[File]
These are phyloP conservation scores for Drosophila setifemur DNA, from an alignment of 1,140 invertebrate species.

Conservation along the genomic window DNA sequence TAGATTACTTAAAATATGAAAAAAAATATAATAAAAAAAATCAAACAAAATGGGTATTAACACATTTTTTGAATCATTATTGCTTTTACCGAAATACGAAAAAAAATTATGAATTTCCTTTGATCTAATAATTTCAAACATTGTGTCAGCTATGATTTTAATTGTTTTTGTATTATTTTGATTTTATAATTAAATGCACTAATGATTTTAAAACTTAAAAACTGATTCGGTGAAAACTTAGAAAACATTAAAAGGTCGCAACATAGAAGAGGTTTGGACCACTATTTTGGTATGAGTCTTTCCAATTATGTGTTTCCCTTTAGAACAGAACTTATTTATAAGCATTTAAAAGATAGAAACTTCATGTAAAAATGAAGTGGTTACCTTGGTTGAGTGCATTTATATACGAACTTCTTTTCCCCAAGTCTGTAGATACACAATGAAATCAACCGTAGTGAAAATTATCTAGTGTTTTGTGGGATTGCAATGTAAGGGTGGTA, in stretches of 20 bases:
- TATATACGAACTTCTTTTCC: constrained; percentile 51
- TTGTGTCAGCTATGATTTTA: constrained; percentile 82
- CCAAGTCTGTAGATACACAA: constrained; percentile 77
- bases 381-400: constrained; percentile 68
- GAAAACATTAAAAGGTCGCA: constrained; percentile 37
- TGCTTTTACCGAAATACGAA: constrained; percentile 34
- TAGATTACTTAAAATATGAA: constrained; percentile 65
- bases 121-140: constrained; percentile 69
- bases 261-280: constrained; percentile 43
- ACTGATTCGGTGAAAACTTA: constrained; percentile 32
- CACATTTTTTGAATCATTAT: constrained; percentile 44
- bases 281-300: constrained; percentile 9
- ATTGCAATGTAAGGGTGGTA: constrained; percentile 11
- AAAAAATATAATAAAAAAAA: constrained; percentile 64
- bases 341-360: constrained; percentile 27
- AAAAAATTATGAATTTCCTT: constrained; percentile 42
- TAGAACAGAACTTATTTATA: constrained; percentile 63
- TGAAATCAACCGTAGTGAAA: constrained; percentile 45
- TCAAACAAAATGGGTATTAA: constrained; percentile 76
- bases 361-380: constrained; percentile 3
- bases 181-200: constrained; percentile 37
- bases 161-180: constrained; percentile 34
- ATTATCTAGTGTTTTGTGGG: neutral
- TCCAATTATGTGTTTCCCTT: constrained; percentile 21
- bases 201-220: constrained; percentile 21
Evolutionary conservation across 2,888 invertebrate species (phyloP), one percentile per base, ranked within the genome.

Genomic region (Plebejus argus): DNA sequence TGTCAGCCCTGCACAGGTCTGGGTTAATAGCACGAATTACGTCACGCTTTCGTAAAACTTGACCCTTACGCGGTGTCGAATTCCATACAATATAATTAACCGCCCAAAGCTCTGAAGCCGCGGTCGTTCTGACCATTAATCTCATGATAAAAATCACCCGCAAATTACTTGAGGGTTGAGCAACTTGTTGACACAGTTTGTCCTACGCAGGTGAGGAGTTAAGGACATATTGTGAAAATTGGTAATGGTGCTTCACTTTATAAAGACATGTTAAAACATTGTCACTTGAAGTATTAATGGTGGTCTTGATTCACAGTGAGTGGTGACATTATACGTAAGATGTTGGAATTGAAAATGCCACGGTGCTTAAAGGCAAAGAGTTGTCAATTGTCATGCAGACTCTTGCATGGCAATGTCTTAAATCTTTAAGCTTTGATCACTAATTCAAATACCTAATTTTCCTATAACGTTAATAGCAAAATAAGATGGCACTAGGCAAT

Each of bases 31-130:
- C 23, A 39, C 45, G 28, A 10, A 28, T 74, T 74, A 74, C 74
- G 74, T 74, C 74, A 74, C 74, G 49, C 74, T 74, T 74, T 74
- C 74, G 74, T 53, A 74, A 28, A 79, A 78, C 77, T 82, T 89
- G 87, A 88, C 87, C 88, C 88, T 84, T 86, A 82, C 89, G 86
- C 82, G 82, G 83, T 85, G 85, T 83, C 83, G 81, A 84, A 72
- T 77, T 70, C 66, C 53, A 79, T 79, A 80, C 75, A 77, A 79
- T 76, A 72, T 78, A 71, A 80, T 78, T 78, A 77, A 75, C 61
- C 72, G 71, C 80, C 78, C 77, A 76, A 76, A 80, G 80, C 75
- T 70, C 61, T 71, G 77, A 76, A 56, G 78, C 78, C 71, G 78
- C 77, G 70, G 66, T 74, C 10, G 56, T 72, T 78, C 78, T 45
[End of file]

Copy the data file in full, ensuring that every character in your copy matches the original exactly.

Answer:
These are phyloP conservation scores for Drosophila setifemur DNA, from an alignment of 1,140 invertebrate species.

Conservation along the genomic window DNA sequence TAGATTACTTAAAATATGAAAAAAAATATAATAAAAAAAATCAAACAAAATGGGTATTAACACATTTTTTGAATCATTATTGCTTTTACCGAAATACGAAAAAAAATTATGAATTTCCTTTGATCTAATAATTTCAAACATTGTGTCAGCTATGATTTTAATTGTTTTTGTATTATTTTGATTTTATAATTAAATGCACTAATGATTTTAAAACTTAAAAACTGATTCGGTGAAAACTTAGAAAACATTAAAAGGTCGCAACATAGAAGAGGTTTGGACCACTATTTTGGTATGAGTCTTTCCAATTATGTGTTTCCCTTTAGAACAGAACTTATTTATAAGCATTTAAAAGATAGAAACTTCATGTAAAAATGAAGTGGTTACCTTGGTTGAGTGCATTTATATACGAACTTCTTTTCCCCAAGTCTGTAGATACACAATGAAATCAACCGTAGTGAAAATTATCTAGTGTTTTGTGGGATTGCAATGTAAGGGTGGTA, in stretches of 20 bases:
- TATATACGAACTTCTTTTCC: constrained; percentile 51
- TTGTGTCAGCTATGATTTTA: constrained; percentile 82
- CCAAGTCTGTAGATACACAA: constrained; percentile 77
- bases 381-400: constrained; percentile 68
- GAAAACATTAAAAGGTCGCA: constrained; percentile 37
- TGCTTTTACCGAAATACGAA: constrained; percentile 34
- TAGATTACTTAAAATATGAA: constrained; percentile 65
- bases 121-140: constrained; percentile 69
- bases 261-280: constrained; percentile 43
- ACTGATTCGGTGAAAACTTA: constrained; percentile 32
- CACATTTTTTGAATCATTAT: constrained; percentile 44
- bases 281-300: constrained; percentile 9
- ATTGCAATGTAAGGGTGGTA: constrained; percentile 11
- AAAAAATATAATAAAAAAAA: constrained; percentile 64
- bases 341-360: constrained; percentile 27
- AAAAAATTATGAATTTCCTT: constrained; percentile 42
- TAGAACAGAACTTATTTATA: constrained; percentile 63
- TGAAATCAACCGTAGTGAAA: constrained; percentile 45
- TCAAACAAAATGGGTATTAA: constrained; percentile 76
- bases 361-380: constrained; percentile 3
- bases 181-200: constrained; percentile 37
- bases 161-180: constrained; percentile 34
- ATTATCTAGTGTTTTGTGGG: neutral
- TCCAATTATGTGTTTCCCTT: constrained; percentile 21
- bases 201-220: constrained; percentile 21
Evolutionary conservation across 2,888 invertebrate species (phyloP), one percentile per base, ranked within the genome.

Genomic region (Plebejus argus): DNA sequence TGTCAGCCCTGCACAGGTCTGGGTTAATAGCACGAATTACGTCACGCTTTCGTAAAACTTGACCCTTACGCGGTGTCGAATTCCATACAATATAATTAACCGCCCAAAGCTCTGAAGCCGCGGTCGTTCTGACCATTAATCTCATGATAAAAATCACCCGCAAATTACTTGAGGGTTGAGCAACTTGTTGACACAGTTTGTCCTACGCAGGTGAGGAGTTAAGGACATATTGTGAAAATTGGTAATGGTGCTTCACTTTATAAAGACATGTTAAAACATTGTCACTTGAAGTATTAATGGTGGTCTTGATTCACAGTGAGTGGTGACATTATACGTAAGATGTTGGAATTGAAAATGCCACGGTGCTTAAAGGCAAAGAGTTGTCAATTGTCATGCAGACTCTTGCATGGCAATGTCTTAAATCTTTAAGCTTTGATCACTAATTCAAATACCTAATTTTCCTATAACGTTAATAGCAAAATAAGATGGCACTAGGCAAT

Each of bases 31-130:
- C 23, A 39, C 45, G 28, A 10, A 28, T 74, T 74, A 74, C 74
- G 74, T 74, C 74, A 74, C 74, G 49, C 74, T 74, T 74, T 74
- C 74, G 74, T 53, A 74, A 28, A 79, A 78, C 77, T 82, T 89
- G 87, A 88, C 87, C 88, C 88, T 84, T 86, A 82, C 89, G 86
- C 82, G 82, G 83, T 85, G 85, T 83, C 83, G 81, A 84, A 72
- T 77, T 70, C 66, C 53, A 79, T 79, A 80, C 75, A 77, A 79
- T 76, A 72, T 78, A 71, A 80, T 78, T 78, A 77, A 75, C 61
- C 72, G 71, C 80, C 78, C 77, A 76, A 76, A 80, G 80, C 75
- T 70, C 61, T 71, G 77, A 76, A 56, G 78, C 78, C 71, G 78
- C 77, G 70, G 66, T 74, C 10, G 56, T 72, T 78, C 78, T 45